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Non Fiction

When You Are Engulfed in Flames by David Sedaris

220px-EngulfedSedaris

PUBLISHER: Little Brown and Company
RELEASE DATE: 
June 3, 2008
GENRE: 
Memoir; Autobiography
PAGE COUNT:
 323
MY RATING: ★★★★★
Add on Goodreads

This memoir collection is where my love for David Sedaris was born.  Since then, the infatuation has blossomed into an undying bond.  You can never reread David Sedaris enough!  He is evergreen.

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Junior Fiction

National Velvet by Enid Bagnold

arena_graham-carter_national-velvet

RELEASE DATE: 1935
GENRE: 
Junior Fiction
PAGE COUNT:
 245
MY RATING: ★★★★★
Add on Goodreads

When I read National Velvet in my early teens, it struck me as a gorgeous and detailed story.  The details were so memorable in fact that I can still picture Velvet’s world as clearly as my own childhood.  I want to revisit this book like exploring an old scrapbook.


The Trumpet of the Swan by E.B. White

y450-293

PUBLISHER: HarperCollins
RELEASE DATE: 
1970
GENRE: 
Junior Fiction
PAGE COUNT:
 252
MY RATING: ★★★★★
Add on Goodreads

I am yet to read a children’s book as heartfelt and captivating as The Trumpet of the Swan.  It’s such a classic, timeless adventure story.  I want to revisit it for my own pleasure, and then spam my future children with annual rereads.


A Single Stone by Meg McKinlay

asinglestone_hires

PUBLISHER: Walker Books Australia
RELEASE DATE: 
May 1, 2015
GENRE: 
Dystopian Fiction; Junior Fiction
PAGE COUNT:
 272
MY RATING: ★★★★
Add on Goodreads

A Single Stone is a can’t-tear-your-eyes-away story.  The unique concept inspires my imagination.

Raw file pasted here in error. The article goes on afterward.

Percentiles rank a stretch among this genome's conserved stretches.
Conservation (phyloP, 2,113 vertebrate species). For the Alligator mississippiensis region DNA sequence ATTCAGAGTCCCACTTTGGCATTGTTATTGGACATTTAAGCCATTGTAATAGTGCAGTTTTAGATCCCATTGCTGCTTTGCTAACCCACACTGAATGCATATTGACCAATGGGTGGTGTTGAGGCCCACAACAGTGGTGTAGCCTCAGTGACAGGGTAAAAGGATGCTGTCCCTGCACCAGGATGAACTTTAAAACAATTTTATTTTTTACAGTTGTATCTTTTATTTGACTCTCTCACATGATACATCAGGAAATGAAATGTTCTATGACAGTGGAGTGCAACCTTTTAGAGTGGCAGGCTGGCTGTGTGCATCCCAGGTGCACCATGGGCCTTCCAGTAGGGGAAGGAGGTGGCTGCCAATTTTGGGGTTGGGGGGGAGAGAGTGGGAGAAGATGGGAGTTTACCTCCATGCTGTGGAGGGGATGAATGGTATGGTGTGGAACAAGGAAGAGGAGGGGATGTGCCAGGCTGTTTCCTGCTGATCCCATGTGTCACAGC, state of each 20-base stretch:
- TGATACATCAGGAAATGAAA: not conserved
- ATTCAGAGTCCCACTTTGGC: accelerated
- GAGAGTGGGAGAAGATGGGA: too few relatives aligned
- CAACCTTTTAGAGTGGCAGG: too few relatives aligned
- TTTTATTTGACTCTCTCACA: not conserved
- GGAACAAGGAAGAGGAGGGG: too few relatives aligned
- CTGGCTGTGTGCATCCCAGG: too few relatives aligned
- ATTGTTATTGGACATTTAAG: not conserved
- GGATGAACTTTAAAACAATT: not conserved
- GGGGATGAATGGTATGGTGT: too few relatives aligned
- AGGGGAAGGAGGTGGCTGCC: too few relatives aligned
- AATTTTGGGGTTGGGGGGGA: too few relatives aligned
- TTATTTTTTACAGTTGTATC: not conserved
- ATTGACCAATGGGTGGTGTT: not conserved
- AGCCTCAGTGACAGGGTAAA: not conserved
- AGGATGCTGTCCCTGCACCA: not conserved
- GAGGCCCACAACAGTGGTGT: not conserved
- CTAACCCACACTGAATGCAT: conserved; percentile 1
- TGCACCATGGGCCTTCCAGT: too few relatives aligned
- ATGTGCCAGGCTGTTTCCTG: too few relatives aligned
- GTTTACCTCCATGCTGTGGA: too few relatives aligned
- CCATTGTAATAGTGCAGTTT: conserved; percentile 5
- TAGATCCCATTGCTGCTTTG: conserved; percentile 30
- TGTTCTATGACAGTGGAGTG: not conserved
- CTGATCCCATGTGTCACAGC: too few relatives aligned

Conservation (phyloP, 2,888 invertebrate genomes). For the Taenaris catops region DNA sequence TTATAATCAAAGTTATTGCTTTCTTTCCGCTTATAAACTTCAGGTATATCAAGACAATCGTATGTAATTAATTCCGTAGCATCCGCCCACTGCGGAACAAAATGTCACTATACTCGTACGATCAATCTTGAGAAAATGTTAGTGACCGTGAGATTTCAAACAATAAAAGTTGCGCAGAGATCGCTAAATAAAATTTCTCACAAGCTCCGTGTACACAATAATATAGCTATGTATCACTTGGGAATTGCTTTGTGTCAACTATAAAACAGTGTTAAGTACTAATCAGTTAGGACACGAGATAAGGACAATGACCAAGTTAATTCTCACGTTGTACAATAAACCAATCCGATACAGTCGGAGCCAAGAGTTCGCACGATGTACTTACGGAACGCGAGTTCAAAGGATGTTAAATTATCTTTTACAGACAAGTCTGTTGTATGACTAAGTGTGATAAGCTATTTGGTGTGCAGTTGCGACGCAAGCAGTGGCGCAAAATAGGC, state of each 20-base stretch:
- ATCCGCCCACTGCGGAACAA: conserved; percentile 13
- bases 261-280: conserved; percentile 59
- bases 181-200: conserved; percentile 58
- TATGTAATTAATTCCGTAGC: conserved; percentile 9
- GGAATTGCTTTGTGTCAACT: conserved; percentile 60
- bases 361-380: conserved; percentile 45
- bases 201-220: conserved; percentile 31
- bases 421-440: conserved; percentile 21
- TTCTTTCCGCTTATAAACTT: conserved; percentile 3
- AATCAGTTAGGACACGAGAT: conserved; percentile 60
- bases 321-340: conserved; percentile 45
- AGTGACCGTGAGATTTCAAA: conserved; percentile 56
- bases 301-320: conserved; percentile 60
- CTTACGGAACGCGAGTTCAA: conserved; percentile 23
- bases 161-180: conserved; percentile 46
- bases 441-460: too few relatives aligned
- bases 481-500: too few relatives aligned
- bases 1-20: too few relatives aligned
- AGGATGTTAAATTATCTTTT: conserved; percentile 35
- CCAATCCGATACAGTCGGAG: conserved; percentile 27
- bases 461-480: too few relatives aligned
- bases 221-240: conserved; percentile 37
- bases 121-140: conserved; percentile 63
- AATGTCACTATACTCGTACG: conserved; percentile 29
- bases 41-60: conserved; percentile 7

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What is your opinion on rereading books?  Growing up, I read my favourite stories over and over but never made time to reread as an adult.  If you’re like me, you’re always on the hunt for your next good read.  But I want to slow down and reflect on why these particular books have been on my mind so much recently!  What books will you reread in 2018? 

cup-on-books

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2 thoughts on “Books I Plan to Reread in 2018

  1. Kathy @ Books & Munches says:

    I honestly rarely reread books. The only ones I actually reread were my Harry Potter-books and The Mortal Instruments. I just feel guilty every time I even think about rereading certain books? Probably because of my huge mountain of unread books, haha.
    I hope I’ll someday get to the point of having slain my TBR quite a bit so I can reread some favorites without guilt eating me up.

    Until then, I’m just going to admire the people who can actually reread books, haha!
    Happy reading. 🙂

    Liked by 1 person

  2. Paige @ Paige's Pages says:

    Hi Kathy, I can relate to that feeling of guilt. I’m trying to remind myself that pausing my hunt for my next good read to revisit the books that shaped me/made me happy will ground me and be a fascinating adventure 🙂 Merry Christmas!

    Like